Dillinger 1907 02People always are attracted to guns associated with history. Enough so, that when the historic gun is not available, people will replicate it. This gun, now available on GunBroker, is one of those replicas.

We could say a lot more about it, but the description from the auction is actually pretty comprehensive:

An exact copy of the Winchester Model 1907 .351 WSL as built by San Antonio gunsmith Hyman Lebman in the 1920’s and 1930’s and used by the likes of John Dillinger, Homer Van Meter, Pretty Boy Floyd, and other gangsters and law enforcement people. No one knows for sure, but Mr Lebman probably built no more than 5-6 of these unique “assault” rifles.

The story goes that Dillinger and his cronies hung out in the San Antonio area posing as oil men and commissioned Lebman to build these special rifles as well as other armament. Lebman always denied knowing that he was creating these guns for a bunch of gangsters.

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The hardest part of this project for Lebman to overcome was mounting the Thompson SMG foregrip on the thin fragile forearm on these rifles. There was no way to attach a TSMG fore grip to the existing wooden forearm with any degree of durability. Lebman’s answer was to build metal forearms which would be strong enough to support the TSMG grip and be essentially impervious to damage. These metal forearms were most likely zinc or aluminum and were hand painted upon completion.

Barrels were cut to 16 inches, and Lebman created a special compensator to finish off the project.

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Buck Rogers called from the 25th Century. He wants his compensator back.

The 1907 Winchester was a state of the art firearm in its day. When combined with a high capacity magazine it provided a lot of firepower with much better penetration capability than the .45 ACP when fired from a TSMG.

This Winchester 1907 / Lebman copy started life as an original standard Winchester Model 1907 rifle serial number 7XXX. It has been disassembled, cleaned thoroughly, barrel cut to 16.5” , threaded, custom muzzle break built and installed, aluminum forearm machined and Duracoated, blued, TSMG grip installed, and test fired. The Duracoated aluminum forearm is built to duplicate the original Lebman guns. The original wooden butt stock is in good shape. This particular rifle is being supplied with an original Winchester 10 round magazine.

via Winchester 1907 Hyman Lebman Dillinger rifle .351 : Curios & Relics at GunBroker.com.

The Remington Model 81 had attractive lines and an effective cartridge.

The Remington Model 81 had attractive lines and an effective cartridge.

We covered the Remington Model 8 before, a John Browning designed early semi-auto rifle to which this Winchester was a direct competitor. The Winchester differed from the Remington in one major respect, which had several consequences. It was blowback-operated rather than having a locked breech. This meant that it could only fire much lower-powered cartridges than the Remington did. It also meant that the gun was much less expensive.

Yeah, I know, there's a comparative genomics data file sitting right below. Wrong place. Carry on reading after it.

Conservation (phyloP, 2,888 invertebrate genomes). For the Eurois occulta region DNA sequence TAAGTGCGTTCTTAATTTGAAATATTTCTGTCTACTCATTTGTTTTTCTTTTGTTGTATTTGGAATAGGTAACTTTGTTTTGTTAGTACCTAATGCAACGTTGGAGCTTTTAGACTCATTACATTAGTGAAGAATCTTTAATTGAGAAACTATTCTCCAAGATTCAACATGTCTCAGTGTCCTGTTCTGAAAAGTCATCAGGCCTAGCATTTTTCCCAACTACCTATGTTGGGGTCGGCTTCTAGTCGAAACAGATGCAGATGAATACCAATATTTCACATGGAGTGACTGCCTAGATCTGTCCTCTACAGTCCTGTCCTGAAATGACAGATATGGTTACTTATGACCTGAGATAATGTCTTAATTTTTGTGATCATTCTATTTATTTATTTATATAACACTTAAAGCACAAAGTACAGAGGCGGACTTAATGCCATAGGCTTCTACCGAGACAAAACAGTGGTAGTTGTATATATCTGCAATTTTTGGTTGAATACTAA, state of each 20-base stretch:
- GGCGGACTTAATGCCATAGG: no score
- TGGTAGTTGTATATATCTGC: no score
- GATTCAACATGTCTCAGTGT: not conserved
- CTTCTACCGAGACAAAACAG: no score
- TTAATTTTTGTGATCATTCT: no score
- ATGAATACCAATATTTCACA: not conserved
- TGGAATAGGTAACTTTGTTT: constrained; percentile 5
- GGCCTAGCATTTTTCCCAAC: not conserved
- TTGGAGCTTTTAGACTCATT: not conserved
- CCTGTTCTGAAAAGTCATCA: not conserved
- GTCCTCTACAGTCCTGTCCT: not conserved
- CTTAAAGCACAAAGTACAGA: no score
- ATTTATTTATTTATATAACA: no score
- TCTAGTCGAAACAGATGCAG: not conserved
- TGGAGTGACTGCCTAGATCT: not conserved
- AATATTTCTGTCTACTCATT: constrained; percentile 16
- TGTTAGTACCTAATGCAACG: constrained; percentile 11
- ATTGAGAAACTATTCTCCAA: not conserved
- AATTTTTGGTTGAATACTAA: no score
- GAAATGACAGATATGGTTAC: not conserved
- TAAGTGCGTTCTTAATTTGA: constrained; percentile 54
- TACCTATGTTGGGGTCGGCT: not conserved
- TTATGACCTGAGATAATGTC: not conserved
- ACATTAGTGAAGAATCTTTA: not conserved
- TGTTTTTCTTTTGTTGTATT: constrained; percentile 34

Both of these semi auto guns were widely used by law enforcement in the early years of the 20th century, as a backup to their six-shot .32 or .38 revolvers, especially when facing dangerous armed criminals. In the violent years of Prohibition, only the most lavishly-funded police departments could afford Tommy guns or Colt Monitors (civilian BARs). The rest of them made do with Remingtons and Winchesters, just like everybody else. Police supply firms and gunsmiths like Lebman altered the guns to increase their magazine capacity, handiness and controllability. They wound up building something, in its Remington Model 8 Special Police or Winchester Lebman special model, that prefigured the semi-auto modern sporting and defensive carbine.

The Winchester was simpler and cheaper.

There are very many more Winchester Model 1907s than Remington Model 8s out there. As a result, an ordinary 1907 is quite reasonably priced. This one, with its custom compensator and trick aluminum-and-Thompson foregrip, is quite a bit higher. The ammunition is a bit hard to come by (a surprise to us… 30 years ago .351 Winchester was still fairly common among deer hunters).

But this one lets a collector of 2013 have a little bit of vicarious Dillinger in his life. Hmmm… would you believe, in his gun rack?

This entry was posted in Rifles and Carbines, The Past is Another Country, Weapons that Made their Mark on by Hognose.

About Hognose

Former Special Forces 11B2S, later 18B, weapons man. (Also served in intelligence and operations jobs in SF).